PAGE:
How the Current Pro-Worker Policy Environment Could Bolster the UAW Strike and the American Labor Movement
October 3, 2023
By Alí R. Bustamante
Last week, President Biden became the first sitting president ever to walk alongside striking workers as he joined members of the United Auto Workers (UAW) picketing in Van Buren Township, MI, in their 11th day on strike. These workers were among nearly 20,000 on strike against the auto industry’s “Big 3”—General Motors, Ford, and Stellantis—across 21 states.
Both the strike and the president’s visit to the picket line are a sign that we are in a new era for worker power, one characterized by a stark improvement in the state of the labor movement after the pandemic, and driven by a pro-worker economic and policy environment.
The UAW was last at the bargaining table in 2019, with vastly different demands—and the contrast between its current demands and those of four years ago shows a tectonic shift in bargaining power. In 2019, the UAW negotiated a contract agreement with the Big 3 that provided workers with 3 and 4 percent wage increases and a signing bonus greater than $8,000. However, during the current strike, the UAW has already turned down automakers’ proposed wage increases of about 20 percent and is demanding a more ambitious wage increase of 40 percent, as well as cost-of-living protections, elimination of a two-tiered wage system, and job security in the transition toward vehicle electrification.
The current economic conditions, which are a backdrop to the UAW strike and others that have occurred this summer and fall, are considerably better than they were in 2019. Unlike after the Great Recession, the recovery from the pandemic recession was swift and more effective in improving worker power. Over nine years, between 2010 and 2019, the annual unemployment rate declined from 9.6 to 3.7 percent, and the three-month moving average of median wage growth rose from 1.6 percent in January 2010 to 3.7 percent in September 2019. During the recent recovery from the pandemic recession, on the other hand, the annual unemployment rate fell from 8.1 to 3.7 percent in just two years, and the three-month moving average of median wage growth peaked at 7.1 percent in June 2022 and has remained above 5 percent through 2023.
The contrast between the current economic conditions and those in 2019 is made most clear by the labor leverage ratio, which refers to the ratio of quits initiated by workers to layoffs and discharges initiated by employers. The labor leverage ratio captures the ability of workers to improve their terms of employment by exercising the credible threat of quitting when job security is high. Data shows that the labor leverage ratio is 2.28 as of July 2023—more than two quits for every layoff or discharge. While lower than the April 2022 peak of 3.35, the current labor leverage ratio is still higher than the 1.76 observed in September 2019. This ratio reveals that economic conditions after the pandemic have translated into more worker power than after the recovery from the Great Recession.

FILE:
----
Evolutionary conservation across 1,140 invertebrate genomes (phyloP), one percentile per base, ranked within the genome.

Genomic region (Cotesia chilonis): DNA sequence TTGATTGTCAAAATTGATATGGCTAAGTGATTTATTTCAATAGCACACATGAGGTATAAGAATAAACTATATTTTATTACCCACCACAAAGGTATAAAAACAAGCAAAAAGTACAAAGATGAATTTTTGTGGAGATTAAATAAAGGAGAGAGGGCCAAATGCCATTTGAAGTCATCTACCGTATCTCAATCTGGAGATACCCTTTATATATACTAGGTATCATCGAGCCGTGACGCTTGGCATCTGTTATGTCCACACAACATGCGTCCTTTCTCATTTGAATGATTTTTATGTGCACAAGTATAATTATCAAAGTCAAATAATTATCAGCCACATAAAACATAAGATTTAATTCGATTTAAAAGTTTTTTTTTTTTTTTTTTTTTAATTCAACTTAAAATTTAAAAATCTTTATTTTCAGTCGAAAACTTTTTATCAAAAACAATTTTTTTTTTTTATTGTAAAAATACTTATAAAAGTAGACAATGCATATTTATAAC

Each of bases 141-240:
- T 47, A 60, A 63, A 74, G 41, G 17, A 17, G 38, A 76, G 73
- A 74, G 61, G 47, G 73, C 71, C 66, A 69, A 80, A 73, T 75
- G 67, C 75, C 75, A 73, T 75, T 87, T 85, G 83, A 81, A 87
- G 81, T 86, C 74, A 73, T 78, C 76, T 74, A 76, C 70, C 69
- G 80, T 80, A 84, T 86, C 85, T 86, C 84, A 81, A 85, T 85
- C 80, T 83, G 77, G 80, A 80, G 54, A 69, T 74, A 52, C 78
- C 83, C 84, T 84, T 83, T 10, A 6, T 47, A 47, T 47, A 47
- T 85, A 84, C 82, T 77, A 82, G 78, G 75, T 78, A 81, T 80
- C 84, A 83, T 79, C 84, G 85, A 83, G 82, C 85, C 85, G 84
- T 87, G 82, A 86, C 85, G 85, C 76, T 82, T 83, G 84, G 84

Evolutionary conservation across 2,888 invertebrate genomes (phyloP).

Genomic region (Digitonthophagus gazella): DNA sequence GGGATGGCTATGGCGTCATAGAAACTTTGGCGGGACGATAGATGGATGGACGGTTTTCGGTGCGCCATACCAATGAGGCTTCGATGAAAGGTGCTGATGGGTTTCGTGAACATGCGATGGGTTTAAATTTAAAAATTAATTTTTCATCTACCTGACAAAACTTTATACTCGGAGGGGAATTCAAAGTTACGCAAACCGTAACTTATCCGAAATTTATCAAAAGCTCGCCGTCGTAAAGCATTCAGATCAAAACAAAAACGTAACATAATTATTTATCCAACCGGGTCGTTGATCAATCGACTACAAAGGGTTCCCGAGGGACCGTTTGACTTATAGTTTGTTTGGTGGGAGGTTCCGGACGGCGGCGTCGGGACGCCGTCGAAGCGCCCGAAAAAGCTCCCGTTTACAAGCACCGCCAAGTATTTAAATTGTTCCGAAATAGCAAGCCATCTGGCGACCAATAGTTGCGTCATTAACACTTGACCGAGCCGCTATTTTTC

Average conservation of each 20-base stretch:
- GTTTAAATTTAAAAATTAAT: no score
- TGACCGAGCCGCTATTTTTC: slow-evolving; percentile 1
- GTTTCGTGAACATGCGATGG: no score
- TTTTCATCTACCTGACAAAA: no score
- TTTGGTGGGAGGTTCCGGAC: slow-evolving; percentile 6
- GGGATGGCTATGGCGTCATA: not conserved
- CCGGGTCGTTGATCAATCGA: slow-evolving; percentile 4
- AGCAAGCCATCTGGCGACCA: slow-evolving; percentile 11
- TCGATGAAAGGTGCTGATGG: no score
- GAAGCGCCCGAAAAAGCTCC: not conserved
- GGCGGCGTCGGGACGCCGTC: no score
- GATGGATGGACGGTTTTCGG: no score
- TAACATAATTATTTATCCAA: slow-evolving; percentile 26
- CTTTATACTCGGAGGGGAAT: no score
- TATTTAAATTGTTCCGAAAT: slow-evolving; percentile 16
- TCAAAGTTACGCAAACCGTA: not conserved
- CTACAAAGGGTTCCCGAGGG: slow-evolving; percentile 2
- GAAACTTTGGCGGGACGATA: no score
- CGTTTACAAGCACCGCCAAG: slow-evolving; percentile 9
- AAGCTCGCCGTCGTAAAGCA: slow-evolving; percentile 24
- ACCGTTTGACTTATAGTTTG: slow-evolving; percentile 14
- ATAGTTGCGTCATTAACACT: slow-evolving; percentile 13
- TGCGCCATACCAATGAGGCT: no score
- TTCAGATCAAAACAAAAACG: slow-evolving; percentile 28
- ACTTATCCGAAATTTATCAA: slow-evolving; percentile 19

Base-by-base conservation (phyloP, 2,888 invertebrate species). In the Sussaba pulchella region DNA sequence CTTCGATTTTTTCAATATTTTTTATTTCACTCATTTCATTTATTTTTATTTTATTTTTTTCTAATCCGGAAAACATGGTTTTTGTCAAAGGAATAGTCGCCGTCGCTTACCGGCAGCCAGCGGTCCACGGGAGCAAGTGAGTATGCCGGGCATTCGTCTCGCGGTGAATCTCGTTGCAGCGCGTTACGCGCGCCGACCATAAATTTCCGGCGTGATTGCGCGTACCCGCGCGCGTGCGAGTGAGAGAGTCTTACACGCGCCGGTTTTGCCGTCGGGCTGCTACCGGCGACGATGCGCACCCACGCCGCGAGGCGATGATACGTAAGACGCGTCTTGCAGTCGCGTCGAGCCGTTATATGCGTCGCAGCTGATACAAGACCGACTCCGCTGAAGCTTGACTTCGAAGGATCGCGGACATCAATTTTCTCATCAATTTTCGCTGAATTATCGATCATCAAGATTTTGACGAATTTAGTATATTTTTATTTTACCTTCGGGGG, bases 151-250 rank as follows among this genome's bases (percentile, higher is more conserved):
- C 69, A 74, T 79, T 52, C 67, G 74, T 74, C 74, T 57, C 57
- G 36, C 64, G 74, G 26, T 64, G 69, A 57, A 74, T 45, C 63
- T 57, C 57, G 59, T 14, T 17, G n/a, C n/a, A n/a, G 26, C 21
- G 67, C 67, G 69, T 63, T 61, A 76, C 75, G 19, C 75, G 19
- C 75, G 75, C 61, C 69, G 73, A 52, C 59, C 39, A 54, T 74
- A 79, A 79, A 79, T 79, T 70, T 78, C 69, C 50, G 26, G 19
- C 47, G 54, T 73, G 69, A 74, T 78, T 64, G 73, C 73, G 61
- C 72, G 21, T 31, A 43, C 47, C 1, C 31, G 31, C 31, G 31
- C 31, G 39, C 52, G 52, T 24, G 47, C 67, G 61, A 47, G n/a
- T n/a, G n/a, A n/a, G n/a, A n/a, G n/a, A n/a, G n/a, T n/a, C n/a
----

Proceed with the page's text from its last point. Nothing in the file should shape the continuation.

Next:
Worker power has also increased due to changes in the policy landscape during the past four years. In 2019, the Trump administration had finalized rules that lowered access to overtime pay, narrowed the joint employer standard that determines shared liability for wage and hour violations, and weakened worker protections associated with misclassification and fair union elections. Together, the Trump administration labor policies created a policy environment that undermined worker power and union bargaining leverage.
In contrast, the current labor movement benefits from a policy environment that empowers workers and unions. The Biden administration has pursued a two-pronged approach to promoting worker power, by: 1) supporting the creation of quality jobs that are union-friendly, and 2) strengthening compensation rules and the right to unionize. Industrial policy investments in clean energy and semiconductor manufacturing through the Inflation Reduction Act and the CHIPS and Science Act have stimulated the creation of about 1.5 million middle-class jobs over the next decade while also supporting training for workers to access jobs related to these investments. Additionally, in direct contrast to the Trump administration, the Biden administration has extended overtime compensation protections, raised compensation for construction workers through updates to the Davis-Bacon Act’s prevailing wage standards, enacted rulemaking to ban noncompete clauses, and strengthened unionization and collective bargaining rights through greater enforcement of labor law.
While it’s unclear how long the UAW strike will last and what the negotiated contract will look like, the current economic and policy conditions are bolstering the bargaining leverage of the UAW and workers across the country. This year, the Teamsters at UPS, the Writers Guild of America, and thousands of unionized nurses and health-care professionals have all fought successfully to drastically improve their terms of employment. Sustaining and building upon the hot labor market and pro-worker policy environment will be critical to deliver better pay and stronger labor protections for more American workers into the next year and beyond.